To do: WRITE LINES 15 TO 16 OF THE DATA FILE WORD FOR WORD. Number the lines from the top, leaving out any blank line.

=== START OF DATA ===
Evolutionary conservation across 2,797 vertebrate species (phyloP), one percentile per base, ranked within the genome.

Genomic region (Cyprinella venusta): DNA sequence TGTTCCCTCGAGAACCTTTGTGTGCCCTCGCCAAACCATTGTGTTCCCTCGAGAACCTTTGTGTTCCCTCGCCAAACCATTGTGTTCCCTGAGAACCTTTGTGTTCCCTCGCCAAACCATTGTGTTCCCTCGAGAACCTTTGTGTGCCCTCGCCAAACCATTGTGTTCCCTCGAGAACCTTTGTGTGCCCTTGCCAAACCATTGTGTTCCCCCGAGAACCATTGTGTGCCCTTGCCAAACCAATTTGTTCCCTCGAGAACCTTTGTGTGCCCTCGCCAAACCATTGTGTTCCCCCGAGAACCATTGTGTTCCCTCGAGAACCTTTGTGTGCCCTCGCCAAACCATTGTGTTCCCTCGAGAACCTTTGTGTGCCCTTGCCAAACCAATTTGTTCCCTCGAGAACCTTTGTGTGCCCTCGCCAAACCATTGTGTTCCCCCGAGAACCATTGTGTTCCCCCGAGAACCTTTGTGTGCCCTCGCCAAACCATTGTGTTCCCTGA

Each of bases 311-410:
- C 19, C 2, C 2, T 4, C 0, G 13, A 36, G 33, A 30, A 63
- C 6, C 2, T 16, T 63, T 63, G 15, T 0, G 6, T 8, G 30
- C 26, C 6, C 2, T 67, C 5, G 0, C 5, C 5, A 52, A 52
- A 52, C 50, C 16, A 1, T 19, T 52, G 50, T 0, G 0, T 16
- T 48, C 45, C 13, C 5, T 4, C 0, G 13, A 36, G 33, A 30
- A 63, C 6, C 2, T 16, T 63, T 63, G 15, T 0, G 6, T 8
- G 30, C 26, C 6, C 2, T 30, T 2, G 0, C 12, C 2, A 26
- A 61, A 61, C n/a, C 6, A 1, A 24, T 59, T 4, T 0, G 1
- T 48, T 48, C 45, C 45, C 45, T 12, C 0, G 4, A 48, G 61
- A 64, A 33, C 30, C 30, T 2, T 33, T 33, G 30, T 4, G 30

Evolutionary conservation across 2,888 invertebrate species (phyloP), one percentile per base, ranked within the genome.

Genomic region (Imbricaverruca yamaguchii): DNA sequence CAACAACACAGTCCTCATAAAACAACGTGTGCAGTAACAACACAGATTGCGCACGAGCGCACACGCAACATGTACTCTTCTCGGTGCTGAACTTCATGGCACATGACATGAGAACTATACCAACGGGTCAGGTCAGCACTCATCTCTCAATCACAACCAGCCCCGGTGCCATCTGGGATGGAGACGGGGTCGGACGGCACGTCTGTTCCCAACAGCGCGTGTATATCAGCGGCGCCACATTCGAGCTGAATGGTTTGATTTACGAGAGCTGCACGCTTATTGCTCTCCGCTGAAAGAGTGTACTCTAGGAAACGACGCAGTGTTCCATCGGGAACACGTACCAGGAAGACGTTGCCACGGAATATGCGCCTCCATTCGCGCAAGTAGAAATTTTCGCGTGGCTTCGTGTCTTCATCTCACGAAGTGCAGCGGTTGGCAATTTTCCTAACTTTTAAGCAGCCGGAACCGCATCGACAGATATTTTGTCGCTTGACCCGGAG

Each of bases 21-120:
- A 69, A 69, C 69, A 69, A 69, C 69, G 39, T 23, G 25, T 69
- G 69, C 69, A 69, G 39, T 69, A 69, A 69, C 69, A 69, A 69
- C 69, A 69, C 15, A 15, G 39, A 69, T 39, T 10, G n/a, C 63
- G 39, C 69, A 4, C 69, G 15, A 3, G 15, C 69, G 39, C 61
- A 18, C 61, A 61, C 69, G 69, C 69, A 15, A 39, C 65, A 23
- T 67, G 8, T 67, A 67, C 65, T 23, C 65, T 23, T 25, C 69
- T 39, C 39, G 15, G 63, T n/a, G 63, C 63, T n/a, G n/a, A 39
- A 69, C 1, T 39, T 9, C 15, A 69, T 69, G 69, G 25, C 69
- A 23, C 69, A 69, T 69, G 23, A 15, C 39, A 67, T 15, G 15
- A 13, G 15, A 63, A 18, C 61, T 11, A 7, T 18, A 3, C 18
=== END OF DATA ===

Genomic region (Imbricaverruca yamaguchii): DNA sequence CAACAACACAGTCCTCATAAAACAACGTGTGCAGTAACAACACAGATTGCGCACGAGCGCACACGCAACATGTACTCTTCTCGGTGCTGAACTTCATGGCACATGACATGAGAACTATACCAACGGGTCAGGTCAGCACTCATCTCTCAATCACAACCAGCCCCGGTGCCATCTGGGATGGAGACGGGGTCGGACGGCACGTCTGTTCCCAACAGCGCGTGTATATCAGCGGCGCCACATTCGAGCTGAATGGTTTGATTTACGAGAGCTGCACGCTTATTGCTCTCCGCTGAAAGAGTGTACTCTAGGAAACGACGCAGTGTTCCATCGGGAACACGTACCAGGAAGACGTTGCCACGGAATATGCGCCTCCATTCGCGCAAGTAGAAATTTTCGCGTGGCTTCGTGTCTTCATCTCACGAAGTGCAGCGGTTGGCAATTTTCCTAACTTTTAAGCAGCCGGAACCGCATCGACAGATATTTTGTCGCTTGACCCGGAG

Each of bases 21-120: